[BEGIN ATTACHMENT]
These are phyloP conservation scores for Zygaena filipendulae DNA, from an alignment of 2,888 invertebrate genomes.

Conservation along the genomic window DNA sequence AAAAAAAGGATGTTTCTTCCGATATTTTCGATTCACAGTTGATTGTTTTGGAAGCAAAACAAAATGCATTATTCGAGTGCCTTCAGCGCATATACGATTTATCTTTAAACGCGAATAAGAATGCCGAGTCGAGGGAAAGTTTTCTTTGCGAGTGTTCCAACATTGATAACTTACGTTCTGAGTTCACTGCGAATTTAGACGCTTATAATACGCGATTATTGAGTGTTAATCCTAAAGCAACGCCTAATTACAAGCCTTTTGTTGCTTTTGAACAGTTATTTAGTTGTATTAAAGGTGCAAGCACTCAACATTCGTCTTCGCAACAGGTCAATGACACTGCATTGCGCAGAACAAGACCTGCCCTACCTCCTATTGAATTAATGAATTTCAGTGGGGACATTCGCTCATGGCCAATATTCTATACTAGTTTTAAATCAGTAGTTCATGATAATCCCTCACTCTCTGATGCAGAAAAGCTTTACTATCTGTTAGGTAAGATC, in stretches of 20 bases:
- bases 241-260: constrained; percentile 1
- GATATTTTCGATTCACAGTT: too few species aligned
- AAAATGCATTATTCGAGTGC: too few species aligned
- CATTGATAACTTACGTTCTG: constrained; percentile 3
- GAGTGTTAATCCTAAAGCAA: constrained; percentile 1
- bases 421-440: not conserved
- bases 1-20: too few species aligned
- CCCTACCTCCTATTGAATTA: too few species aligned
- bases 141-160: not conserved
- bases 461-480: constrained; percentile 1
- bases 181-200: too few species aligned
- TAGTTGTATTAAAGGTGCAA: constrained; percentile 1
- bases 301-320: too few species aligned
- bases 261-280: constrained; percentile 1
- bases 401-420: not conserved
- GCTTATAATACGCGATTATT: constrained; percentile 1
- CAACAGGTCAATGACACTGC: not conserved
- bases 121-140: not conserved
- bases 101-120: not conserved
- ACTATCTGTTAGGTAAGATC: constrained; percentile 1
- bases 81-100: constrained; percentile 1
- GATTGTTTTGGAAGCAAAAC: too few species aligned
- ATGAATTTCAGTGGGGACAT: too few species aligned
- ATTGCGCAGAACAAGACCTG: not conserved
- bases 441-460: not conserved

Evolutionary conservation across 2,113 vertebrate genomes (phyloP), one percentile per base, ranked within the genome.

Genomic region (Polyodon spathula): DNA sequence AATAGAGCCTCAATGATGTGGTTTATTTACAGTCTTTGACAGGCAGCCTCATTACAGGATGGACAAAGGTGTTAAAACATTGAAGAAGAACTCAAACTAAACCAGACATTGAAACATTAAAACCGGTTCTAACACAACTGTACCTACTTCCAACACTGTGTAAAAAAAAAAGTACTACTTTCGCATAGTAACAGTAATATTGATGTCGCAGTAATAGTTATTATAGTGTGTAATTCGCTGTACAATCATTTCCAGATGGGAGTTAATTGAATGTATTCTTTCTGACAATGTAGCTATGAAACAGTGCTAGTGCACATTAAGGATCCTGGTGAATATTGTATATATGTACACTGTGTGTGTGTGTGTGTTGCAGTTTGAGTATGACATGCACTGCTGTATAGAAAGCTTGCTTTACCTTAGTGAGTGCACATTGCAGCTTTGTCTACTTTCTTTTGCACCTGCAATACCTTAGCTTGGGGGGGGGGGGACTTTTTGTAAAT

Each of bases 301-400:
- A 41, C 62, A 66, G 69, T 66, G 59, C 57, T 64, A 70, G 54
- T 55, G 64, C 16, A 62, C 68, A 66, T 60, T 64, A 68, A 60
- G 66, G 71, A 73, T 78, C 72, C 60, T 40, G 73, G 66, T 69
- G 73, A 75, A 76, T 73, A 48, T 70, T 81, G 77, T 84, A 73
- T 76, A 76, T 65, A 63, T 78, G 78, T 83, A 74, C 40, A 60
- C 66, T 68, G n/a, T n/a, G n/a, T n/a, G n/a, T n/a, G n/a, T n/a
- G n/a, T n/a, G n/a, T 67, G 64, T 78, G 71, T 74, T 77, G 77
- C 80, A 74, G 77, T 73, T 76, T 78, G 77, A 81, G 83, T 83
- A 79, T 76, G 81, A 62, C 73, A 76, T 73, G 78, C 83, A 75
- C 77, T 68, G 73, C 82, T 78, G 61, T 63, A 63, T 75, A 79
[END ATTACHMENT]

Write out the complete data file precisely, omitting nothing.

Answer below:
These are phyloP conservation scores for Zygaena filipendulae DNA, from an alignment of 2,888 invertebrate genomes.

Conservation along the genomic window DNA sequence AAAAAAAGGATGTTTCTTCCGATATTTTCGATTCACAGTTGATTGTTTTGGAAGCAAAACAAAATGCATTATTCGAGTGCCTTCAGCGCATATACGATTTATCTTTAAACGCGAATAAGAATGCCGAGTCGAGGGAAAGTTTTCTTTGCGAGTGTTCCAACATTGATAACTTACGTTCTGAGTTCACTGCGAATTTAGACGCTTATAATACGCGATTATTGAGTGTTAATCCTAAAGCAACGCCTAATTACAAGCCTTTTGTTGCTTTTGAACAGTTATTTAGTTGTATTAAAGGTGCAAGCACTCAACATTCGTCTTCGCAACAGGTCAATGACACTGCATTGCGCAGAACAAGACCTGCCCTACCTCCTATTGAATTAATGAATTTCAGTGGGGACATTCGCTCATGGCCAATATTCTATACTAGTTTTAAATCAGTAGTTCATGATAATCCCTCACTCTCTGATGCAGAAAAGCTTTACTATCTGTTAGGTAAGATC, in stretches of 20 bases:
- bases 241-260: constrained; percentile 1
- GATATTTTCGATTCACAGTT: too few species aligned
- AAAATGCATTATTCGAGTGC: too few species aligned
- CATTGATAACTTACGTTCTG: constrained; percentile 3
- GAGTGTTAATCCTAAAGCAA: constrained; percentile 1
- bases 421-440: not conserved
- bases 1-20: too few species aligned
- CCCTACCTCCTATTGAATTA: too few species aligned
- bases 141-160: not conserved
- bases 461-480: constrained; percentile 1
- bases 181-200: too few species aligned
- TAGTTGTATTAAAGGTGCAA: constrained; percentile 1
- bases 301-320: too few species aligned
- bases 261-280: constrained; percentile 1
- bases 401-420: not conserved
- GCTTATAATACGCGATTATT: constrained; percentile 1
- CAACAGGTCAATGACACTGC: not conserved
- bases 121-140: not conserved
- bases 101-120: not conserved
- ACTATCTGTTAGGTAAGATC: constrained; percentile 1
- bases 81-100: constrained; percentile 1
- GATTGTTTTGGAAGCAAAAC: too few species aligned
- ATGAATTTCAGTGGGGACAT: too few species aligned
- ATTGCGCAGAACAAGACCTG: not conserved
- bases 441-460: not conserved

Evolutionary conservation across 2,113 vertebrate genomes (phyloP), one percentile per base, ranked within the genome.

Genomic region (Polyodon spathula): DNA sequence AATAGAGCCTCAATGATGTGGTTTATTTACAGTCTTTGACAGGCAGCCTCATTACAGGATGGACAAAGGTGTTAAAACATTGAAGAAGAACTCAAACTAAACCAGACATTGAAACATTAAAACCGGTTCTAACACAACTGTACCTACTTCCAACACTGTGTAAAAAAAAAAGTACTACTTTCGCATAGTAACAGTAATATTGATGTCGCAGTAATAGTTATTATAGTGTGTAATTCGCTGTACAATCATTTCCAGATGGGAGTTAATTGAATGTATTCTTTCTGACAATGTAGCTATGAAACAGTGCTAGTGCACATTAAGGATCCTGGTGAATATTGTATATATGTACACTGTGTGTGTGTGTGTGTTGCAGTTTGAGTATGACATGCACTGCTGTATAGAAAGCTTGCTTTACCTTAGTGAGTGCACATTGCAGCTTTGTCTACTTTCTTTTGCACCTGCAATACCTTAGCTTGGGGGGGGGGGGACTTTTTGTAAAT

Each of bases 301-400:
- A 41, C 62, A 66, G 69, T 66, G 59, C 57, T 64, A 70, G 54
- T 55, G 64, C 16, A 62, C 68, A 66, T 60, T 64, A 68, A 60
- G 66, G 71, A 73, T 78, C 72, C 60, T 40, G 73, G 66, T 69
- G 73, A 75, A 76, T 73, A 48, T 70, T 81, G 77, T 84, A 73
- T 76, A 76, T 65, A 63, T 78, G 78, T 83, A 74, C 40, A 60
- C 66, T 68, G n/a, T n/a, G n/a, T n/a, G n/a, T n/a, G n/a, T n/a
- G n/a, T n/a, G n/a, T 67, G 64, T 78, G 71, T 74, T 77, G 77
- C 80, A 74, G 77, T 73, T 76, T 78, G 77, A 81, G 83, T 83
- A 79, T 76, G 81, A 62, C 73, A 76, T 73, G 78, C 83, A 75
- C 77, T 68, G 73, C 82, T 78, G 61, T 63, A 63, T 75, A 79